Instagram Shows Us Once Again That Social Media Is Dedicated To Rigging Public Debate And Discourse To Ensure Progressive Policies

But conservatives are the autocrats and fascists.

This thoughtful and provocative cartoon by Adam Ford, the founder of the  conservative satire site, The Babylon Bee, was banned as “hate speech” by Instagram:

Observations:

1. Blaming this on a flawed algorithm won’t wash. Yes, it is difficult to write programs to identify genuine non-substantive speech designed only to insult denigrate or defend, and this means that a fair and competent social media platform must lean toward being over-permissive rather than unjustly and illogically censorious.

2. Obviously, the cartoon doesn’t qualify as hate speech even under the vaguest and most sweeping definition of a term that is too flexible anyway. The comparison between slavery and abortion isn’t new, and it keeps arising because abortion advocates have yet to rebut it. Both issues involve what one side believes is a human rights violation that is defended by denying the humanity of the victims, or arguing that the abuse of the victims is justified by the benefits to those abusing them. The analogy has been raised in films (such as “The Island”) and television (as on a memorable episode of “Star Trek: The Next Generation.” The cartoon could be and should be used in classroom discussions on the question of abortion.

3. For that to happen, however, people have to see it, and be allowed to think. Social media, when it censors speech and opinion that offend the sensibilities of the “woke” simply because such speech challenge progressive ideology and cant, isn’t “protecting its users.” It is protecting its allies from having to prevail in policy debates with facts, logic and ethics by bluntly silencing dissent. This is becoming a bad and frightening habit. In his new book “”A Thousand Small Sanities,” liberal commentator David Gropnik writes, “The contemporary left can sometimes seem to have an insufficient respect for the fragility of the very same liberal institutions that allow its views to be broadcast without impediments.” Ya think??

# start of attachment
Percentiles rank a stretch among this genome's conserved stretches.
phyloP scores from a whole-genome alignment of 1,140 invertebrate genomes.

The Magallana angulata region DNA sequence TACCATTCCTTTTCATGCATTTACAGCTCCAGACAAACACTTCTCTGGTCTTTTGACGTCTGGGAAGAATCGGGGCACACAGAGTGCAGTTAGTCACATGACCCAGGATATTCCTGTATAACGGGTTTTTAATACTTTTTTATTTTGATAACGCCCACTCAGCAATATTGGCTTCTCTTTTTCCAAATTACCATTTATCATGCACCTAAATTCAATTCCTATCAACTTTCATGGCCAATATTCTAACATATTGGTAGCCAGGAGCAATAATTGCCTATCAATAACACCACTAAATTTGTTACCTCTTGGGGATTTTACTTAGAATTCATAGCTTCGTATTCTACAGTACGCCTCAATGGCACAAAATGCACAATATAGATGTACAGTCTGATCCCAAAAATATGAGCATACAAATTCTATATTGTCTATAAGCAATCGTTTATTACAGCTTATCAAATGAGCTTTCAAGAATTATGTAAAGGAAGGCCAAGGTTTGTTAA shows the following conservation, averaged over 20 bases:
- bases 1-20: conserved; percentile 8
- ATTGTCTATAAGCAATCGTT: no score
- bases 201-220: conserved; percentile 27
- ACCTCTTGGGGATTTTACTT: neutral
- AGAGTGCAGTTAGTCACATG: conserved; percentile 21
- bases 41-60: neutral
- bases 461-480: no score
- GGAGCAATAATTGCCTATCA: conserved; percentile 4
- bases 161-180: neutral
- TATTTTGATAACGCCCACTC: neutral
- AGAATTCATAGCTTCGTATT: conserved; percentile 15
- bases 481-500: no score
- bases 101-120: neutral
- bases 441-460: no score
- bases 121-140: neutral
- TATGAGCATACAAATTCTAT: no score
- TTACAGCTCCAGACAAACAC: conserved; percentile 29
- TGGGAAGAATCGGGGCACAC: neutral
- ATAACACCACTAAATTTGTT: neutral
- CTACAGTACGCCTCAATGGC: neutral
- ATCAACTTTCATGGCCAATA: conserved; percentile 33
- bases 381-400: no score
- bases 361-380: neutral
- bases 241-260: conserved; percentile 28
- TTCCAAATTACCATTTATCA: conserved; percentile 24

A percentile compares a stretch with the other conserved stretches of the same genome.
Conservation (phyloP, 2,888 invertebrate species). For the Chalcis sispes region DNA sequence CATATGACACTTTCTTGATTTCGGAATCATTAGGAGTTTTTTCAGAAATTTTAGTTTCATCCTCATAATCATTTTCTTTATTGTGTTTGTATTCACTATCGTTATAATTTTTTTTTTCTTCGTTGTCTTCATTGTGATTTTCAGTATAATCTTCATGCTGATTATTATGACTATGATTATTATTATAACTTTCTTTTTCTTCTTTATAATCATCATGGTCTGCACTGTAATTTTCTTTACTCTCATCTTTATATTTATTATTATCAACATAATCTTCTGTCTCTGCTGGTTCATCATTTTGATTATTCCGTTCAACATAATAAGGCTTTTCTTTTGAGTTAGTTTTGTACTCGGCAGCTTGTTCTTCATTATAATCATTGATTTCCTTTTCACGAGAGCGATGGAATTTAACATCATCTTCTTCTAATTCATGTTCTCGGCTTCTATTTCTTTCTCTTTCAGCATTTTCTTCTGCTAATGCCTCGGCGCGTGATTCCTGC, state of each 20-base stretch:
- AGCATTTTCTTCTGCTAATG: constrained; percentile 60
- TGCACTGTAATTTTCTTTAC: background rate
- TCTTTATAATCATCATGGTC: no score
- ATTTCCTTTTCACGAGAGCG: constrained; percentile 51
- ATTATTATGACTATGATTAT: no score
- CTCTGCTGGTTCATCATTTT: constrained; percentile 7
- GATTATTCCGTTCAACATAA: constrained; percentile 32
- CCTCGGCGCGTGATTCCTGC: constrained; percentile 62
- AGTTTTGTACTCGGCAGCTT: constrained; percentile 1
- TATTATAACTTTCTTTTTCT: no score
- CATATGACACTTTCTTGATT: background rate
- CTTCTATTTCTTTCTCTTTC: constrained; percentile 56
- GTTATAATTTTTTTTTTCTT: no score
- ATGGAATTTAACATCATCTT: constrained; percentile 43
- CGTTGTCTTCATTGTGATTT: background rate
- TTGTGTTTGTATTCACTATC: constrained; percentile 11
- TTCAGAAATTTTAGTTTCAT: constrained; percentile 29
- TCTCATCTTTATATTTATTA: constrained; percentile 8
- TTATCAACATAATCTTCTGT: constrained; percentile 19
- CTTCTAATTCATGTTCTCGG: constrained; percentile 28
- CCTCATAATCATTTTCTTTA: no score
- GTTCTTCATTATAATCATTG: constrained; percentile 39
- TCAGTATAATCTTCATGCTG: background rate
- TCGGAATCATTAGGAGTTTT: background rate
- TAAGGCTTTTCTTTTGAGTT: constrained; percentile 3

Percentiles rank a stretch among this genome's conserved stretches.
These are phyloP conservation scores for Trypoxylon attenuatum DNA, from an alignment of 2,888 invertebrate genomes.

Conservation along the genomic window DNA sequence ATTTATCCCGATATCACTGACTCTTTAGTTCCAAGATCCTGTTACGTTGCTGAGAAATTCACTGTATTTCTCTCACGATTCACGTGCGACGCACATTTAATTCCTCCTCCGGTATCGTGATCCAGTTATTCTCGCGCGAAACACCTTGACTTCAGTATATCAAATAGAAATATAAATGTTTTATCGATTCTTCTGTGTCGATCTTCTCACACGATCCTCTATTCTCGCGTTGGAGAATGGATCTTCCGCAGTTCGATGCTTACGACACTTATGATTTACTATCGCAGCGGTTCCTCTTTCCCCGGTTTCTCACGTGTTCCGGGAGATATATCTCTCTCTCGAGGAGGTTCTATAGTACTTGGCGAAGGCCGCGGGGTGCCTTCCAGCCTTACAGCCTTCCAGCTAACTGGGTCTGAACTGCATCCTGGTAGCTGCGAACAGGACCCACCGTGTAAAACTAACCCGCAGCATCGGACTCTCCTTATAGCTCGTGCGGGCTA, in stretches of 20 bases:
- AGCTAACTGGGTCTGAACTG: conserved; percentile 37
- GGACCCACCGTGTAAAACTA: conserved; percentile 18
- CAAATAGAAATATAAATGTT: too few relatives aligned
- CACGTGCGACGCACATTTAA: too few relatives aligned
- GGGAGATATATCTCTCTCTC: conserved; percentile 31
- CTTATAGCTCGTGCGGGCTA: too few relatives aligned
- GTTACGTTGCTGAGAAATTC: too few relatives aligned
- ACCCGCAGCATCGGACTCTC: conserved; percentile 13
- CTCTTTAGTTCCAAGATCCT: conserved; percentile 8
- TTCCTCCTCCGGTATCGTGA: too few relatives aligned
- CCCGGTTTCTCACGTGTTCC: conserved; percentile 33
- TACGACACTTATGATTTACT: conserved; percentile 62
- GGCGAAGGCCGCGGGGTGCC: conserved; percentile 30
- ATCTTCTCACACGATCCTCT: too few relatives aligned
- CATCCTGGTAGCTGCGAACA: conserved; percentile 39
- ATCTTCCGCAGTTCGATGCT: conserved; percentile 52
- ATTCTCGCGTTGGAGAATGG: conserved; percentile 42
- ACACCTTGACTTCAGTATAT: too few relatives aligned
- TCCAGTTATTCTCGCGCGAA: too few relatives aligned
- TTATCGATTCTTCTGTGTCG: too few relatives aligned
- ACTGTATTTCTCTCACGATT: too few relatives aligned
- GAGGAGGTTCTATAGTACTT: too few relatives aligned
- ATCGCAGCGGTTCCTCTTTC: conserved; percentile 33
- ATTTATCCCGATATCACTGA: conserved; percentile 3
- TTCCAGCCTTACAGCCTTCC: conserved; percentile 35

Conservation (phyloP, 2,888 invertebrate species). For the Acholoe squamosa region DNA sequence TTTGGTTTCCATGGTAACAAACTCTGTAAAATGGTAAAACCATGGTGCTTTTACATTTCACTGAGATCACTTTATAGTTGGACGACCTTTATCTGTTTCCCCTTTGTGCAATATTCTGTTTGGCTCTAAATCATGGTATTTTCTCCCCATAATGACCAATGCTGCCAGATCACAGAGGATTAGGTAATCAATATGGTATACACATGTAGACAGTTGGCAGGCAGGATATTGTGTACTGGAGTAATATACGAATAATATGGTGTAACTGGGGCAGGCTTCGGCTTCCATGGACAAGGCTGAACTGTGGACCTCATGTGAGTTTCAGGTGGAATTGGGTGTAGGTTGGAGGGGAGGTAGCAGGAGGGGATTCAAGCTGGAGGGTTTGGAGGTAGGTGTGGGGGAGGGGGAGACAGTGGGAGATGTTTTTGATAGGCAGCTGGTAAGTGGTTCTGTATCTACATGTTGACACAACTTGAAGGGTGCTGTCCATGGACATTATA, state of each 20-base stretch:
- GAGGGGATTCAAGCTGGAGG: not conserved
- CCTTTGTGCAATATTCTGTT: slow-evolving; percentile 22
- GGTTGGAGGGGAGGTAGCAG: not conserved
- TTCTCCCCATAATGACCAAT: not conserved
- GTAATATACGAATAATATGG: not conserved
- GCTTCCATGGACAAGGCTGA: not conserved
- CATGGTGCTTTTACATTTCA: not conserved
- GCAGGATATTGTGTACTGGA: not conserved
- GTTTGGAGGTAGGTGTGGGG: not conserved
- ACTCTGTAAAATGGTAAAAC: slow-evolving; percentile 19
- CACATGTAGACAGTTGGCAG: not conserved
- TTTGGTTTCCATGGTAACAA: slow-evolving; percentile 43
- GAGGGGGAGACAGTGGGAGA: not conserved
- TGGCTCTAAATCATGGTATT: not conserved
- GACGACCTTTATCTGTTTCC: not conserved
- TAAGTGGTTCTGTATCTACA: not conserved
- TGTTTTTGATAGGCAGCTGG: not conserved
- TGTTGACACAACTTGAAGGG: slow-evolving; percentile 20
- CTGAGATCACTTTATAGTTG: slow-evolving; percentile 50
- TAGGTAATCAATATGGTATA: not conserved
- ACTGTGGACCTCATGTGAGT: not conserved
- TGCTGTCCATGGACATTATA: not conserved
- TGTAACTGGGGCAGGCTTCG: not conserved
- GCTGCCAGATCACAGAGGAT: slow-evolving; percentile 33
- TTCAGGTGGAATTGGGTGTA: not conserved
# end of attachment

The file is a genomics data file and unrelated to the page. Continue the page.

4. Meanwhile, the controversy isn’t being covered by the mainstream media at all, at least not yet. Thus other institutions are enabling social media’s content-based ideological censorship by not publicizing it. All the better to have the metaphorical frog of the American public boiled slowly in progressive censorship before they know what’s going on. (Yes, you pedants out there, I know that you can’t really boil a frog to death slowly, but that’s the old myth.)

5. One overly kind Christian website tried to come up with ways Instagram might have legitimately concluded that the cartoon was hate speech:

There is another possible reason Instagram flagged Ford’s post in question. Throughout the comic, which equivocates old hypothetical pro-slavery arguments with modern pro-choice rhetoric, Ford refers to black people as “blacks” — a term often flagged as offensive, though some style guides do permit “black” to be used as a noun as well as an adjective. While Instagram does not specifically forbid the use of “black” as a noun in their community guidelines, it does require users to only “post photos and videos that are appropriate for a diverse audience.”

Even accepting this theory, the censorship is unethical and ominous. So if “some people” find a term that is generally accepted elsewhere as “offensive,” that justifies banning a substantive message? It is still oppressive speech policing no matter how one looks at it.

23 thoughts on “Instagram Shows Us Once Again That Social Media Is Dedicated To Rigging Public Debate And Discourse To Ensure Progressive Policies

  1. Is Facebook still banning posts from EthicsAlarms?